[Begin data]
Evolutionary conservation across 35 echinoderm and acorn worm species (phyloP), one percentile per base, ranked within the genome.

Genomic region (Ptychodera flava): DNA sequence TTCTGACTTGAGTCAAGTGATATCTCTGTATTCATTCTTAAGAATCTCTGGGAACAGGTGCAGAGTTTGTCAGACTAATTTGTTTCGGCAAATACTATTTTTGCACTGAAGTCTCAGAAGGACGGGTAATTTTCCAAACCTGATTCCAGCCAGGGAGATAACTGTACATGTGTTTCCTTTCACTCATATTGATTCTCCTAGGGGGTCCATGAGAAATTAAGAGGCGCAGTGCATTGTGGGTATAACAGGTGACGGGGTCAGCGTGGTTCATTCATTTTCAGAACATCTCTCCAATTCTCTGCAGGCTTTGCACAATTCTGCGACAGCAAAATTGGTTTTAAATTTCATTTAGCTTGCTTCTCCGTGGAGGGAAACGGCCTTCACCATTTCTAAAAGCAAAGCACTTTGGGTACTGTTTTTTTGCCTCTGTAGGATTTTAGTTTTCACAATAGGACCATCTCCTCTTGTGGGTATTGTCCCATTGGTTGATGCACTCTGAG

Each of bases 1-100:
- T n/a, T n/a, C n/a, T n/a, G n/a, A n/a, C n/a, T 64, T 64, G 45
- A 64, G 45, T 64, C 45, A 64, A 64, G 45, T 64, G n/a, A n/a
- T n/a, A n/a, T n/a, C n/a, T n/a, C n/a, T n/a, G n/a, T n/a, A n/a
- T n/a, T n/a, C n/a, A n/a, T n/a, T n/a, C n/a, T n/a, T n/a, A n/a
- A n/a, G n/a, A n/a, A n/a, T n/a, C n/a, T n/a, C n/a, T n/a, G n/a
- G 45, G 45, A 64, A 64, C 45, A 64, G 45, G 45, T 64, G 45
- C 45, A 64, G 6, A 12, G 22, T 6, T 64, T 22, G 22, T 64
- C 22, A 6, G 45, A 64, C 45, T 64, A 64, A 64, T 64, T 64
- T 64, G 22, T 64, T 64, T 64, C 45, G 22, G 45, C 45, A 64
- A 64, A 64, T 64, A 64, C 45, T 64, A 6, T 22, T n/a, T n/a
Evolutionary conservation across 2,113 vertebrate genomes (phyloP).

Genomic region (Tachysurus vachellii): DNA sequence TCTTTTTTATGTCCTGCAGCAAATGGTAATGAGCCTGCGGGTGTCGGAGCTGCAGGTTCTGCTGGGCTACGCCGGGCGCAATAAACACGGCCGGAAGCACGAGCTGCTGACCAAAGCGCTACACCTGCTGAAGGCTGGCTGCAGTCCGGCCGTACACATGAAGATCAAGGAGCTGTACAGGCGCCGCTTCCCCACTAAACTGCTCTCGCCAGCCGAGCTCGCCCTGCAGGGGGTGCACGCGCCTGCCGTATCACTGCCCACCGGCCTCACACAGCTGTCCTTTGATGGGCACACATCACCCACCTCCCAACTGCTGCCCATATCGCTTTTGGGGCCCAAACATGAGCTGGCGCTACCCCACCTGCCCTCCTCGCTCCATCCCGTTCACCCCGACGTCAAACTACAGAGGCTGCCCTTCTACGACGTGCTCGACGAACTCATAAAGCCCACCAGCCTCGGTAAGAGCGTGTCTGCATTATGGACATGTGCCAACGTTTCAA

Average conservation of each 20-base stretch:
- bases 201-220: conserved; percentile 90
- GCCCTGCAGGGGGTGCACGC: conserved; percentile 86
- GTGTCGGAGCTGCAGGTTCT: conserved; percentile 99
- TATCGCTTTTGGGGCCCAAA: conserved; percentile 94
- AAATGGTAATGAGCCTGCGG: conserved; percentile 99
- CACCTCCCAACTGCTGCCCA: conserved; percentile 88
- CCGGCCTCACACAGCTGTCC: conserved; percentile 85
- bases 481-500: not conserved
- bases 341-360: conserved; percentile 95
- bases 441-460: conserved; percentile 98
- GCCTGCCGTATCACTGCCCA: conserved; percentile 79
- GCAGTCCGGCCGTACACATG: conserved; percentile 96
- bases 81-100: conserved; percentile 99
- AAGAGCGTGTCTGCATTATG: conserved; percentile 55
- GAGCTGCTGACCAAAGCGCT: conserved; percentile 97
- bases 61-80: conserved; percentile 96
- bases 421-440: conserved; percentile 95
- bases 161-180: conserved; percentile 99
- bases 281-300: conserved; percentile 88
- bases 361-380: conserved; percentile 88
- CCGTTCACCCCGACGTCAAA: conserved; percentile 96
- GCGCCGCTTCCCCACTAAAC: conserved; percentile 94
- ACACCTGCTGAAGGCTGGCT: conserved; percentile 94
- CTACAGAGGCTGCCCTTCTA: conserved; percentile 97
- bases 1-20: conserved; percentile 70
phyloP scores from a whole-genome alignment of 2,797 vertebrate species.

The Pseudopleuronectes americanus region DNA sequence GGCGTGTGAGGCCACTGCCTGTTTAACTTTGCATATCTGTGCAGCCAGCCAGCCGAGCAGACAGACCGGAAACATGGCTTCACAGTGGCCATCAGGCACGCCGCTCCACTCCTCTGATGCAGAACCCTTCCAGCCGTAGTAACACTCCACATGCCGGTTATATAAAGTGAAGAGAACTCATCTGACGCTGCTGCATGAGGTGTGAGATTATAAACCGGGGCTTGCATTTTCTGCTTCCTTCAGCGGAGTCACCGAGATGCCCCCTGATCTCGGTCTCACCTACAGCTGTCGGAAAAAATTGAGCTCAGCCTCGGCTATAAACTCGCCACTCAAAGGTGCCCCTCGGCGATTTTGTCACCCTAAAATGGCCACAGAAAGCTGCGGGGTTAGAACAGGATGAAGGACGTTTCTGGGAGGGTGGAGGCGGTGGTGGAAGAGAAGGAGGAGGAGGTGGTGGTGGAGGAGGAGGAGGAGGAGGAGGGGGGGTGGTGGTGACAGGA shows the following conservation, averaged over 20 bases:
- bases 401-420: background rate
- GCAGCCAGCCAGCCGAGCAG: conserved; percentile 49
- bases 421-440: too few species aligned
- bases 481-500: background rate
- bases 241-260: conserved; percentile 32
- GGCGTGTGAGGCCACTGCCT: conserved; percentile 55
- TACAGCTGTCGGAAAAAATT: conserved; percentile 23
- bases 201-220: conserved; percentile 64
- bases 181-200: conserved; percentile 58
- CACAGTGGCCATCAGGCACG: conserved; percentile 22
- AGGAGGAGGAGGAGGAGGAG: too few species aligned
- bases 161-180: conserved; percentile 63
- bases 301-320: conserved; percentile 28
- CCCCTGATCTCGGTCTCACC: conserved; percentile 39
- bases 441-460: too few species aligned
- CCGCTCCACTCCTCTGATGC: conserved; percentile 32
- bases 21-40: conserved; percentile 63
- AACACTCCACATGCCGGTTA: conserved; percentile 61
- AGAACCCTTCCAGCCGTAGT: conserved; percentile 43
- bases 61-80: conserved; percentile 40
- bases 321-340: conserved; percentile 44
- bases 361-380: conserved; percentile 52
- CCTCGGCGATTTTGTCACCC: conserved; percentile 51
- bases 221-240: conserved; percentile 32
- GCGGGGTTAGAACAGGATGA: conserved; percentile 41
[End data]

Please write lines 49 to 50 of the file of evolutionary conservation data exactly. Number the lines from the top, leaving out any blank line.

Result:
- GGCGTGTGAGGCCACTGCCT: conserved; percentile 55
- TACAGCTGTCGGAAAAAATT: conserved; percentile 23